9th in a Series on Engaging Children and Motivating Them to Learn
Marrena Ralph & Jonita Barram
The memory techniques you use to help children learn are key, but there is a “secret weapon” in your room that can sink engagement and learning or can help you win the day. Read on to find out more! Everything you have read in this series that applies to you applies to the adult or youth volunteers in your club. Here is a recap from the perspective of the workers themselves:
- Pray for the kids, the leader, the other workers, and yourself.
- Be excited about being with the children and about God and His Word.
- Talk to the kids and get to know them.
- Help the teacher/leader prepare the room to make it kid friendly.
- Know the safety procedures for your church and the discipline and first aid procedures for you Kids4Truth Clubs.
- Do the memory work yourself and demonstrate to the children that you know what they are learning.
- Listen during main teaching times.
- Don’t stand around talking to other workers or leaders. Rather, be totally engaged with the students and with the Bible lesson during teaching time.
- Reward children verbally (e.g., good job, good work, I’m proud of you).
- Never belittle a child or a parent. When speaking to the leader or another worker about a child’s needs, always remain positive; never speak disparagingly.
- Appreciate the use of patches and let kids know you think they’re great.
- Cheer students during review games.
- Become familiar with the various needs that the children in your club could have.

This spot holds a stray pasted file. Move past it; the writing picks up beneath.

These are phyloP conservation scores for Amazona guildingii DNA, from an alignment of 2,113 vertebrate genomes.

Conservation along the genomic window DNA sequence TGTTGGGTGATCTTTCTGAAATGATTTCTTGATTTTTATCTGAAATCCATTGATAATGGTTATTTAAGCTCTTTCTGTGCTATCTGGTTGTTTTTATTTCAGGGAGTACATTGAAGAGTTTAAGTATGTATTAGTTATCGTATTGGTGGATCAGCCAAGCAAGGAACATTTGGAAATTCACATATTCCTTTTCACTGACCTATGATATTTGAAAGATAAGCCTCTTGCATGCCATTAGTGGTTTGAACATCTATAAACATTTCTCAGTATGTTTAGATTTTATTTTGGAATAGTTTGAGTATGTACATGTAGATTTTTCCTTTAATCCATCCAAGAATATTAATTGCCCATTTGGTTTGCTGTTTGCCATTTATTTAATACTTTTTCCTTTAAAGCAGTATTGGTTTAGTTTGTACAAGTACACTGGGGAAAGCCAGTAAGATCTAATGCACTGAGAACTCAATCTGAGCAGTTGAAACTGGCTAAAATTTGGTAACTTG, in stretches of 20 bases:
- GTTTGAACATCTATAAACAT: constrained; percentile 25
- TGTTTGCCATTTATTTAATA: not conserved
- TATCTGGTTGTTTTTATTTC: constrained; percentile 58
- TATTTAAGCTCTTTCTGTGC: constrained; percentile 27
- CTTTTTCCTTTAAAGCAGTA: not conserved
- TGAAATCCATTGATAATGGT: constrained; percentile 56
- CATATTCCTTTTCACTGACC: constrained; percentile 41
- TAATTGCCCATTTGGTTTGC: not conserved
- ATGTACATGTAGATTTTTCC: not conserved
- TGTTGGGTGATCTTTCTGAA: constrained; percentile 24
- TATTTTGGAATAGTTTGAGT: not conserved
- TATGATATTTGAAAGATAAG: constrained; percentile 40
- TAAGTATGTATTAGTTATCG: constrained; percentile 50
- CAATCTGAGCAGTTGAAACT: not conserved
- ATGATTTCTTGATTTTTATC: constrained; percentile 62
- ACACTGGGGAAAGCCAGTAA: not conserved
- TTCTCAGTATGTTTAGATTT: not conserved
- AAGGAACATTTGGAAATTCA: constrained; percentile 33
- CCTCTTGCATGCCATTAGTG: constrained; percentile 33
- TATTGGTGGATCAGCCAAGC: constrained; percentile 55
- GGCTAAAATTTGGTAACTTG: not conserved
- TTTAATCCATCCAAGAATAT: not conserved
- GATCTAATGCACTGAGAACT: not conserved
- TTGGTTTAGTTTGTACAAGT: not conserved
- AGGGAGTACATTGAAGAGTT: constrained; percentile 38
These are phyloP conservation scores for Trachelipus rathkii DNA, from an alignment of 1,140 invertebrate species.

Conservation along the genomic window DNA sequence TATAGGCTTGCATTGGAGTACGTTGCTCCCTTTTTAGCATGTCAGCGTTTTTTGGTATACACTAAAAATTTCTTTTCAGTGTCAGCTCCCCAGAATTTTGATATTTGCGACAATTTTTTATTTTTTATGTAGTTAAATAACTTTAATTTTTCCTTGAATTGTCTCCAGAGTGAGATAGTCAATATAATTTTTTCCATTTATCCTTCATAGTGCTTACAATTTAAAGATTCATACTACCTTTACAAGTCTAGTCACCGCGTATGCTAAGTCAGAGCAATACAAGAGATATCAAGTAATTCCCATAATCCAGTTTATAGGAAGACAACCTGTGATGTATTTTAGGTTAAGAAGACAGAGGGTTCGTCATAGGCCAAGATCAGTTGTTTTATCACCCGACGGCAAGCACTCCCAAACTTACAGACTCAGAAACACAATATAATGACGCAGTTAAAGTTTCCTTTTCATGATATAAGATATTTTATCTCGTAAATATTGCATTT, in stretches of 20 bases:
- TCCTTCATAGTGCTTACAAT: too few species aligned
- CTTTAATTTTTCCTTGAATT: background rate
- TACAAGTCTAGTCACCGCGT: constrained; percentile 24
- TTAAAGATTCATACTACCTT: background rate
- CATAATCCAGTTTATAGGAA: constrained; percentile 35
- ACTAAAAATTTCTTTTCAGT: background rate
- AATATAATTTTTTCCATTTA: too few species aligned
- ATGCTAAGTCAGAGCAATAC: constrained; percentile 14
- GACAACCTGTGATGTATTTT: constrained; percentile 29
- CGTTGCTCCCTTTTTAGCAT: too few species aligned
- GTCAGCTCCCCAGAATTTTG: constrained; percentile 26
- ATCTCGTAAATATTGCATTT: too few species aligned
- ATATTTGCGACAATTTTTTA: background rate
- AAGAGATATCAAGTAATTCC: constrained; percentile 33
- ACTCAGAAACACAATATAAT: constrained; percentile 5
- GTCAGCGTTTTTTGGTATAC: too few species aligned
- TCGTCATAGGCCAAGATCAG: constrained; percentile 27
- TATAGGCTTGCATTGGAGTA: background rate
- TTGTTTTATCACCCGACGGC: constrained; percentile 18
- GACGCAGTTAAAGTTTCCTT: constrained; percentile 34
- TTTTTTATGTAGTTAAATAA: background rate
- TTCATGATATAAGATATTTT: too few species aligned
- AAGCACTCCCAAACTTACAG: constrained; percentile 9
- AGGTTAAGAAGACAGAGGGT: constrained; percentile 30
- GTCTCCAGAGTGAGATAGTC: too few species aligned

- If you help students with their memory work, know how to use effective memory techniques.
Leader, involving your workers will encourage them to share in the excitement. Start by providing shirts with your club logo for them to wear. You can discourage workers by coming up with all the ideas yourself and expecting them to carry out your plans without ever involving them in the planning or design. Let them be creative. Include them in planning, and ask them to design and make banners or posters or to decorate the room. Have them facilitate games, crafts, and events, or add them to your teaching rotation. The results may differ from what you would have done; they may not have the quality you had hoped for (or the opposite; they’ll be better); but when workers own the ministry along with you, you are on your way to engaging children and motivating them to learn.
Marrena Ralph is the clubs program specialist at Regular Baptist Press. She is available for consultation and workshops. Contact her at 866.754.4272 or Marrena@Kids4Truth.com.
Only one thing will help you put together all the components that make possible engaging children and motivating them to learn—prayer. Don’t miss the last article in this series: “Engaging Children and Motivating Them to Learn: Pray!”